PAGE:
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The COBOL Programming Language

The COBOL Language

The COBOL Language

Pedro Trebbau Lopez

The COBOL programming language was created in 1959 with the goal of having a universal programming language that could be used on any computer, because in the 1960s there were numerous incompatible models of computer. COBOL was mainly business oriented. COBOL is the acronym of Common Business-Oriented Language.

In creating this language, the CODASYL committee participated. CODASYL was made up by computer manufacturers, users and the Department of Defense of the United States in May 1959. The definition of the language was completed in just over six months, and was approved by the commission in January 1960. The COBOL language was designed and inspired by the Flow-Matic language designed by Grace Hopper and Bob Bemer’s COMTRAN, owned by IBM. Hopper and Bemer were both part of the commission.

With the help of COBOL users, it quickly evolved and was revised in 1961 to 1965 to add new functionality. In 1968 came the first ANSI version of the language, and was later revised in 1974, 1985 and was expanded in 1989 with mathematical functions, giving an end to the current most widely standard used, known as COBOL ANSI and 2002 ANS -2002 COBOL.

There is a version known as COBOL ENTERPRISE released in 1991 and regularly updated, generally used in servers.

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Minicomputers: The IBM System/34

IBM System 34

IBM System 34


Pedro Trebbau Lopez

The System/34 also known as S/34 was a minicomputer manufactured by  IBM. It was introduced in April 1977 as a cheap alternative to the mainframes of the S/370 series . It was the successor to the System/32 and System/36 and the precursor of the smaller sister S/38 system . The S/34 served as a multi-user computer for departments and small businesses and was produced until February 1985.

The memory capacity was a maximum of 256 kilobytes of RAM . The S/34 could be operated in the basic setup of two and, by a extension through a special module, four disk drives, each with 64 megabytes. It was required to operate with a connected and ready for operation chain printer, which worked as a system main printer. Its absence made ​​the operation of the S/34 not impossible, but it caused an starting error when booting the machine. The backup was made exclusively via 8″ floppy disks. Depending on the version of S/34, there were three individual feeds and two additional slots for magazines with ten floppy disks.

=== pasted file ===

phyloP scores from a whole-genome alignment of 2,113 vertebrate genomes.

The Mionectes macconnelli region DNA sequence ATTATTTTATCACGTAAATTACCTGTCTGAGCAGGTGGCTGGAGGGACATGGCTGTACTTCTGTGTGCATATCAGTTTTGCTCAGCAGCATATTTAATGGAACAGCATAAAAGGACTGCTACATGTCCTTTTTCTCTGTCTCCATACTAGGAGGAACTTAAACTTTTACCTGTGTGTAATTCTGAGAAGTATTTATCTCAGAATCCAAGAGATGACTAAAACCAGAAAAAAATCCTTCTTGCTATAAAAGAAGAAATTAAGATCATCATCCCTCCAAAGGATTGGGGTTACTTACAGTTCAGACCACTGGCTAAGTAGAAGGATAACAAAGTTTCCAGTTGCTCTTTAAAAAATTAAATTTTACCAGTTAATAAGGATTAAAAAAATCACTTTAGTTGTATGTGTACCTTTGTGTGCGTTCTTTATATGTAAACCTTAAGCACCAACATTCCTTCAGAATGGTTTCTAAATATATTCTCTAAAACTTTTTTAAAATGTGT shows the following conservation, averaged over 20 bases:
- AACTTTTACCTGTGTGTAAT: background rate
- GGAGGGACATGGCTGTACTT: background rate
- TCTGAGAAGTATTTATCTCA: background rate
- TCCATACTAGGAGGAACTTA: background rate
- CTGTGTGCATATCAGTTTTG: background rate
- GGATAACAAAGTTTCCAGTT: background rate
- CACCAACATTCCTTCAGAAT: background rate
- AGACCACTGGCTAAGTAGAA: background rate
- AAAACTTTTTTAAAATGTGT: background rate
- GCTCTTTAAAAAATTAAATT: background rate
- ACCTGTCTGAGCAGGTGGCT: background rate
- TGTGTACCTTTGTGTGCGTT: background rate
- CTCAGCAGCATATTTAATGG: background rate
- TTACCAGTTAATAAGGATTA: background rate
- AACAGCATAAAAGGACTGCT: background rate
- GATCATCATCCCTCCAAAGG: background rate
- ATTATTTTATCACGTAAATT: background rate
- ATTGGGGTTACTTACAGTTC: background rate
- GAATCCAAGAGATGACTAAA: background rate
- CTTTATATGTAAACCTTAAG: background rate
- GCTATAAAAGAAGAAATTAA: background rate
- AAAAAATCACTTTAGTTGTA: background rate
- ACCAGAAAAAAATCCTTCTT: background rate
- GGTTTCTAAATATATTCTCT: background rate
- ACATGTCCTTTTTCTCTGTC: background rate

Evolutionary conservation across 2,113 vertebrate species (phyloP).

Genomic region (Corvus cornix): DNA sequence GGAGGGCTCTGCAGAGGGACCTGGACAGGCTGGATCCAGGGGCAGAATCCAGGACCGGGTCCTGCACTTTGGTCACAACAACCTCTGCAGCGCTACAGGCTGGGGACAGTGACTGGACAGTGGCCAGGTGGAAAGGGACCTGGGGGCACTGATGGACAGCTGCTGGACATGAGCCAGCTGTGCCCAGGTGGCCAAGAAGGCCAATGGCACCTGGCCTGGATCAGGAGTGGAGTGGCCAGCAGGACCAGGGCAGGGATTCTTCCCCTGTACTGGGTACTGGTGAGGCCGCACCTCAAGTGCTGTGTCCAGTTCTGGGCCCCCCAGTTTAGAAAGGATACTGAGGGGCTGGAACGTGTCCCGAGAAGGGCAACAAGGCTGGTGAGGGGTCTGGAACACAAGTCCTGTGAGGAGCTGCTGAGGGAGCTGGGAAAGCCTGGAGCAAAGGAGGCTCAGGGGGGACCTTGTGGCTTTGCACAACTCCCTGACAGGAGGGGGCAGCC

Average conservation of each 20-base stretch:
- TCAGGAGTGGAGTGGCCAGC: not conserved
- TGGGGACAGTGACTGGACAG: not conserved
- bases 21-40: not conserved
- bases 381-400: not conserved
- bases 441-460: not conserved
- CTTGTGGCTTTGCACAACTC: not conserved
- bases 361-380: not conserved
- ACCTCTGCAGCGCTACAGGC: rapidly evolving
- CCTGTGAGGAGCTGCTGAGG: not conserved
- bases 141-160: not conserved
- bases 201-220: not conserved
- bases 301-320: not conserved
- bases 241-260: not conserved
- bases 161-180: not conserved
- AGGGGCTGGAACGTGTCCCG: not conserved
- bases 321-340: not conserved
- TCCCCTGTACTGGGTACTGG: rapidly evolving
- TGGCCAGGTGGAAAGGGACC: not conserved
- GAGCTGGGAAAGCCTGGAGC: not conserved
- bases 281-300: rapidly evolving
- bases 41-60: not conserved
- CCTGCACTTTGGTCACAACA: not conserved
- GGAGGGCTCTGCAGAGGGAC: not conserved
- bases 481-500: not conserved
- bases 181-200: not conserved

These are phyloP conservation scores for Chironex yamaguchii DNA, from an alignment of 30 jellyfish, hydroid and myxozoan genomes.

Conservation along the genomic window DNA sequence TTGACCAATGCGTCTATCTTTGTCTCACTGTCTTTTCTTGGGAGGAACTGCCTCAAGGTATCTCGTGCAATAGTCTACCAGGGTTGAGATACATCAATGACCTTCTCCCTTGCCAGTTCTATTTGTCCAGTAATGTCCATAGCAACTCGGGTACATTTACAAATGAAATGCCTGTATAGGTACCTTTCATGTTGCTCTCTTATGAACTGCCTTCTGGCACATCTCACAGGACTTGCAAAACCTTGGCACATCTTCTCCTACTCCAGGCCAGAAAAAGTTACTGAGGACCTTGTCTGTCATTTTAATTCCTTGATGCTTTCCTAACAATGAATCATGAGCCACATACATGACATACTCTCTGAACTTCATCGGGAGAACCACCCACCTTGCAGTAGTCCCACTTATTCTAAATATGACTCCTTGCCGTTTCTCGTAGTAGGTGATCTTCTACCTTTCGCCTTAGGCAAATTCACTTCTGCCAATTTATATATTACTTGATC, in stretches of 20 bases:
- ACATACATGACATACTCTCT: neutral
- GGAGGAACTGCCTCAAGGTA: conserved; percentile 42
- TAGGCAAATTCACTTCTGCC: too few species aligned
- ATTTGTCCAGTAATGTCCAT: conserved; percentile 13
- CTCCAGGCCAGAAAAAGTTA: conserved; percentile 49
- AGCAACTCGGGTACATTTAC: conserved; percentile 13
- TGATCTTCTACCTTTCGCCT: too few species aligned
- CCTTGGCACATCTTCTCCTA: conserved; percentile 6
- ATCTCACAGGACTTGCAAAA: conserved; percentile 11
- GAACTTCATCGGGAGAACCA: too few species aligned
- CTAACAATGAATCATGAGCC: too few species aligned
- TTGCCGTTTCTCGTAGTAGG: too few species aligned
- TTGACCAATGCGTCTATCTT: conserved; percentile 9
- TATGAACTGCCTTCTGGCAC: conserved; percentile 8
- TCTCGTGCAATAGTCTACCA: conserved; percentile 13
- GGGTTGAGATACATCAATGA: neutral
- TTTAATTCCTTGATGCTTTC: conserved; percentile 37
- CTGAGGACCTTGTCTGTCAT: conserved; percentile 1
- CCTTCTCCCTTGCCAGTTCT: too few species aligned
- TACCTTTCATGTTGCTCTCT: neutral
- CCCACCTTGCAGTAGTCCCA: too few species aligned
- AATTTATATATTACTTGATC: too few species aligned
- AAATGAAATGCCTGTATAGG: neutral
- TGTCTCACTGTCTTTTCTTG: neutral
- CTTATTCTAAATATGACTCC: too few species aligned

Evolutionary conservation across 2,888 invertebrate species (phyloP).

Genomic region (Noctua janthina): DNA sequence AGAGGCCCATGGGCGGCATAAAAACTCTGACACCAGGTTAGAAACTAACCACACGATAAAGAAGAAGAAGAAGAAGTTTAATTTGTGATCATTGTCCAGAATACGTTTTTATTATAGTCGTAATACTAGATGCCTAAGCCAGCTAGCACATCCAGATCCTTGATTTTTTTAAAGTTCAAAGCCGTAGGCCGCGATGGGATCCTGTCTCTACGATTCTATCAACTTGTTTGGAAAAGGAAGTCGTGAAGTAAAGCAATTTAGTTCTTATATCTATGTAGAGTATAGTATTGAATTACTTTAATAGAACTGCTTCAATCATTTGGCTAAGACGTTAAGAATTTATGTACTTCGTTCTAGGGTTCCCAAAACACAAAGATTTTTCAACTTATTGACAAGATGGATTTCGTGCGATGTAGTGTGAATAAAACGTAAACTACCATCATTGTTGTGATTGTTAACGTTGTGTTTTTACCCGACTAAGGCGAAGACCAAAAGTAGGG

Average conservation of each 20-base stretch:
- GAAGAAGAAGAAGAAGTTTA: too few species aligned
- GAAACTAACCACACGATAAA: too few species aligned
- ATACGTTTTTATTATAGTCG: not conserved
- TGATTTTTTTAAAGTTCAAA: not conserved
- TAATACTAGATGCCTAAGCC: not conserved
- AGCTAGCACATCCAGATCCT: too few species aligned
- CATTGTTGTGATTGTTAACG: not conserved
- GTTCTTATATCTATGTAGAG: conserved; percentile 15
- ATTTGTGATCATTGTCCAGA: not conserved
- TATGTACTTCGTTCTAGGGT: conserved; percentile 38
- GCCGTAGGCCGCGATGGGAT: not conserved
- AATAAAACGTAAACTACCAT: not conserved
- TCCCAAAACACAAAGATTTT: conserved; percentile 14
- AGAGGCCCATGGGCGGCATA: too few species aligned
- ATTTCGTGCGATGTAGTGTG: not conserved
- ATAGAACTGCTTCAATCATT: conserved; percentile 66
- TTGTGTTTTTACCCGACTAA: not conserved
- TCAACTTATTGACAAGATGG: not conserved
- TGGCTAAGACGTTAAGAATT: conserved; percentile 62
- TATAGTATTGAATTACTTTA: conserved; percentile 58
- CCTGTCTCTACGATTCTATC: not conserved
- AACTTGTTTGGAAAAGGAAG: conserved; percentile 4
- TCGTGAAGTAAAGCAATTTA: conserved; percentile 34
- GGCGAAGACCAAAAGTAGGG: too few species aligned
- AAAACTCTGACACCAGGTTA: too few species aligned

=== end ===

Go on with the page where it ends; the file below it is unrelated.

A maximum of 14 terminals could be connected to the system. The terminals used were the 5250. A total of 7 terminals could be connected serially, one after another. To achieve this, each terminal had an input and output connector. The terminal on the first position with a logical o/o address was the control or system console. The operators and administrators could get there  the error messages from the SSP operating system an do the general operation of the computer.

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IBM System 3: Predecessor of the Modern Server

IBM System 3

IBM System 3

Pedro Trebbau Lopez

The IBM System/3, introduced in 1969 and discontinued in 1985, was a cheap IBM computer for office tasks aimed at new customers or organizations that still maintained computers or IBM accounting machines of the 1400 Series. It was the first member of the family that IBM called Midrange. These computers are known currently as minicomputers and servers.

It implemented a new punch card format that stored 96 characters. Instead of the classic rectangular perforations of IBM cards the new card had small holes 1 mm in diameter, similar to those that a punched tape had. The data were stored in six-bit BCD format, with columns of 32 characters each, or eight bits in EBCDIC format with two additional holes located at the bottom of the columns.

The cards held 128 characters printed in 4 columns of 32 characters each. The IBM System/370, with an appropriate card reader, could also process the new cards.